Quantized values continue to be sampled, the moving histogram continues to be accordingly updated, and the mean frequency and variance of the most recently updated “bin” continue to be calculated and recorded until a time period for the “training” stage 53 elapses. At the end of the “training” stage 53, each “bin” has a reference distribution (i.e., a “trained,” or “reference,” mean frequency and variance). Thus, the “training” stage 53 allows for the accumulation of enough, or a predetermined amount of, information about the reference distribution for each “bin.” In one embodiment of the present invention, a 30-hour period for the “training” stage 53 is appropriate. However, those skilled in the art will recognize that the time period for the “training” stage 53 may be different in one or more other embodiments of the present invention.

In the “monitoring” stage 61, a quantized value is sampled and the moving histogram is accordingly updated ST62. After the moving histogram is updated, the frequency of the recently updated “bin” is calculated ST64. The calculated, or current, frequency is then statistically compared to the “trained” mean frequency (i.e., the mean frequency of the “bin” at the end of the “training” stage 53) using a Sequential Probability Ratio Test (SPRT) ST66.

To determine whether the current frequency is statistically different than the “trained” mean frequency (i.e., the mean frequency of the “bin” at the end of the “training” stage 53) ST68, in which case the underlying physical variable would be determined to be anomalously changing (i.e., “drifting”), the following SPRT model may be used:

SPRT ( i ) = SPRT ( i - 1 ) + [ ( x i - M 0 ) 2 2 σ 2 - ( x i - M 1 ) 2 2 σ 2 ] ,
where i represents the sample number of the newly sampled quantized value for a particular “bin,” xi represents the current frequency of the “bin” (i.e., the frequency of the “bin” calculated immediately after the sampling of quantized value i), M0 represents the “trained” mean frequency, M1 represents a mean “bin” frequency value considered to be “bad,” and σ2 represents a “trained” variance for the “bin” (i.e., the variance of the “bin” at the end of the “training” stage 53). Those skilled in the art will recognize that one or more other embodiments of the present invention may use a sequential testing model that is different from the SPRT model expressed above.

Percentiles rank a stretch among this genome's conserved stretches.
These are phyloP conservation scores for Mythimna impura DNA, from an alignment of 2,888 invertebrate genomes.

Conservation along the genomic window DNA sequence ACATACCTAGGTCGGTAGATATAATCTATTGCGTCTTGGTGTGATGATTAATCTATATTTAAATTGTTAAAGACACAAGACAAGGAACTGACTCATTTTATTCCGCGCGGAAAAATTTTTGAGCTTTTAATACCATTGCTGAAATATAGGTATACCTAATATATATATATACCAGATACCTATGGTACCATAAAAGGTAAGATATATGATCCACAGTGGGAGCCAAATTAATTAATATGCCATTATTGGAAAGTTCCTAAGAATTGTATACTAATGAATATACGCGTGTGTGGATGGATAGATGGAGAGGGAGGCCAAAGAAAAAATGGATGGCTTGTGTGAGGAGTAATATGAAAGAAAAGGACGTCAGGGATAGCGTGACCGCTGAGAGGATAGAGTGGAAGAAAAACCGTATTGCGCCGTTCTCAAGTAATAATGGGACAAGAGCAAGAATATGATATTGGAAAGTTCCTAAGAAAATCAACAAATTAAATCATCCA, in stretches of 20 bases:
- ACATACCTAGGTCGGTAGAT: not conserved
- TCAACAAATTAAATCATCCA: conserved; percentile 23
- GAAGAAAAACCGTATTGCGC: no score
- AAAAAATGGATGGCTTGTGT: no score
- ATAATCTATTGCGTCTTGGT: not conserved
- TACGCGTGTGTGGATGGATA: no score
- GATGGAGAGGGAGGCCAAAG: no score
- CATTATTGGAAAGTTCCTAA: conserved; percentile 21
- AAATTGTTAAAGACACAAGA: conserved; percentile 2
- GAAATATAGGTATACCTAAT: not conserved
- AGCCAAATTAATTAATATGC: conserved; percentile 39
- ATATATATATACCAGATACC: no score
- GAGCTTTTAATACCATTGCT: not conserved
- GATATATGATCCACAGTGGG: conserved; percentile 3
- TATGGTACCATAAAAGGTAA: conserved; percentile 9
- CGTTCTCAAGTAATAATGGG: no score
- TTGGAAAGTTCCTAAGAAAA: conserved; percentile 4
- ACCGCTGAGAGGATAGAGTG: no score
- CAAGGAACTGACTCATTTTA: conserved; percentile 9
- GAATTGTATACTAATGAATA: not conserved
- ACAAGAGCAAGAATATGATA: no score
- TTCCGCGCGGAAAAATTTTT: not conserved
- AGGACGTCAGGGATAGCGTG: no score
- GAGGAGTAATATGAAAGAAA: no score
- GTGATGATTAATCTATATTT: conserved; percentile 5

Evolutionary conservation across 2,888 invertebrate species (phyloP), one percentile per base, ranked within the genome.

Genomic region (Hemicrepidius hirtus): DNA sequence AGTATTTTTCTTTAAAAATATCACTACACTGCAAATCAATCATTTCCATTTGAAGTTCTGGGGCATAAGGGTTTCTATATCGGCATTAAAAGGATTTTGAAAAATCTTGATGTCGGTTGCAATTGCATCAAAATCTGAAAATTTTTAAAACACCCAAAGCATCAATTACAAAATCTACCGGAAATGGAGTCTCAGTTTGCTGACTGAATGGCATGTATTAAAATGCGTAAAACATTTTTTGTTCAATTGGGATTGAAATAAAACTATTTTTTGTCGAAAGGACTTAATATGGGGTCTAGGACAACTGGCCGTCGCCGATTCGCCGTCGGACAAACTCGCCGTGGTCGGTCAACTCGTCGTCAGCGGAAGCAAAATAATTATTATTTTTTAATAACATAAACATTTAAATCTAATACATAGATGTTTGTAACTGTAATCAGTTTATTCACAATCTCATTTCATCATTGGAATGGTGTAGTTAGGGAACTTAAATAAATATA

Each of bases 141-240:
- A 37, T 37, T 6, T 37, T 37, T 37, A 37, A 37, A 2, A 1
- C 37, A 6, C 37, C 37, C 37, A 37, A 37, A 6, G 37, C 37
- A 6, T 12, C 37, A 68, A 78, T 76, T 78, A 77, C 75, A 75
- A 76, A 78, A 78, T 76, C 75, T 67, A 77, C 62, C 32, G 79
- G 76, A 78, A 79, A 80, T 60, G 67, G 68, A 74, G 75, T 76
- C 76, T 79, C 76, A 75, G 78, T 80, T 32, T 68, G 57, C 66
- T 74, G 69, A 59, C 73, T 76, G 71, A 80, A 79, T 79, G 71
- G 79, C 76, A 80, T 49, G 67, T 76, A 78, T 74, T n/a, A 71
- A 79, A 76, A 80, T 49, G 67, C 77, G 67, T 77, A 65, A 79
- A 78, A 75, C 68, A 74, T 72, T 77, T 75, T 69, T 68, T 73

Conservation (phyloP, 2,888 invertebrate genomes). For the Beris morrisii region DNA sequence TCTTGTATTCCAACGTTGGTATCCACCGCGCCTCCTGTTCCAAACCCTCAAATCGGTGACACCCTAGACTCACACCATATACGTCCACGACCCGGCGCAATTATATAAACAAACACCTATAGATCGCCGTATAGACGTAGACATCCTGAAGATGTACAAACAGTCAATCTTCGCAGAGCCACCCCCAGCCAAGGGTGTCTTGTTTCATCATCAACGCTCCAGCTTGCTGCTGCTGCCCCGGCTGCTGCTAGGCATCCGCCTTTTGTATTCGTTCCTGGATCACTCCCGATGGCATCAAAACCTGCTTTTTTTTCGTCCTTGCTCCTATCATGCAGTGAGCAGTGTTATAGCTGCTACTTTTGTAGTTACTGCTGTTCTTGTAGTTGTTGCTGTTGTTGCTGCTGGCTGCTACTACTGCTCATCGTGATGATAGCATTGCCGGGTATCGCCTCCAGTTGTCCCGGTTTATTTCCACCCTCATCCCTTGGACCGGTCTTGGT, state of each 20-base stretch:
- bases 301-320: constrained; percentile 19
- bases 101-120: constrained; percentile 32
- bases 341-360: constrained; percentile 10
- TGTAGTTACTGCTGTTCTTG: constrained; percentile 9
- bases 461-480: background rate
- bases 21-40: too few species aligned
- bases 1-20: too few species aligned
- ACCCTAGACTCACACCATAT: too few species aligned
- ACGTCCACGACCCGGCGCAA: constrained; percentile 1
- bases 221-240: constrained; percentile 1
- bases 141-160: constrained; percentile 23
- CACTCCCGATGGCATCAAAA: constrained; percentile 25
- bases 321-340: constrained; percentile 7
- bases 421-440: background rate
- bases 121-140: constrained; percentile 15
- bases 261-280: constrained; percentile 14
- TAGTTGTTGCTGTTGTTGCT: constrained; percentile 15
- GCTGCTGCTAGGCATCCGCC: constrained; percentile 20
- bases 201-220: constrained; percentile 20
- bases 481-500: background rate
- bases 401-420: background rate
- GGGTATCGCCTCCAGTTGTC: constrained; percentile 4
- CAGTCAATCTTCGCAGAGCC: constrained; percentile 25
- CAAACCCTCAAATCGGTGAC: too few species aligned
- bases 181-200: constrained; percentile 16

The SPRT model expressed above provides a quantitative framework that enables one to decide between two hypotheses: H0 and H1, where H0 represents a normal (e.g., Gaussian) distribution of frequencies of a particular “bin” with mean M0 (the “trained” mean frequency), and where H1 represents a normal (e.g., Gaussian) distribution of frequencies for that particular “bin” with mean M1. As discussed above, M1 represents a mean “bin” frequency considered to be “bad,” or, in other words, indicative of the underlying variable anomalously changing. M1 may be chosen so as to have a certain absolute value or percentage difference from M0. For example, if the “trained” mean frequency M0 of a particular “bin” is 0.25, then one skilled in the art may set M1 to be equal to M0+0.08, or 0.33. In one or more other embodiments of the present invention, for example, one skilled in the art may set M1 to be equal to M0+8% of M0, or 0.27.

In one or more other embodiments of the present invention, the value of M1 may be dependent on M0 plus a factor based on the “trained” variance (or standard deviation thereof). Thus, in certain embodiments, the H1 mean frequency may be expressed in terms of the “trained” variance.

In one embodiment of the present invention, two SPRT calculations are performed for every new sampled quantized value: one to determine whether the underlying physical variable is “drifting up,” and one to determine whether the underlying physical variable is “drifting down.” With respect to determining whether the underlying physical variable is “drifting up,” M1 is set to be a certain absolute value or percentage higher than M0, and with respect to determining whether the underlying physical variable is “drifting down,” M1 is set to be a certain absolute value or percentage lower than M0. The value to which M1 is set may depend on how wide a range of particular values a user wants to consider as being acceptable. In other words, M1 may be selectively set depending on how sensitively a user wants to tune an acceptable input range of quantized values. Those skilled in the art will recognize that one or more other embodiments of the present invention may use SPRT models that test either or both the “drifting up” M1 and the “drifting down” M1 with any number of calculations.

Accordingly, at least two SPRT calculations are performed for a “bin” whenever a newly sampled quantized value is of that “bin” value. To determine whether a calculated SPRT value is indicative of the underlying physical variable “drifting,” the calculated SPRT value is compared to values A and B:

A = ln ( β 1 - α ) , B = ln ( 1 - β α ) ,
where α represents an error tolerance of deciding H1 (i.e., the distribution of frequencies for the “bin” with mean M1) when H0 (i.e., the distribution of frequencies for the “bin” with mean M0) is true, and where β represents an error tolerance of deciding H0 when H1 is true. For example, in one embodiment of the present invention, α may be set to 0.001 and β may be set to 0.005.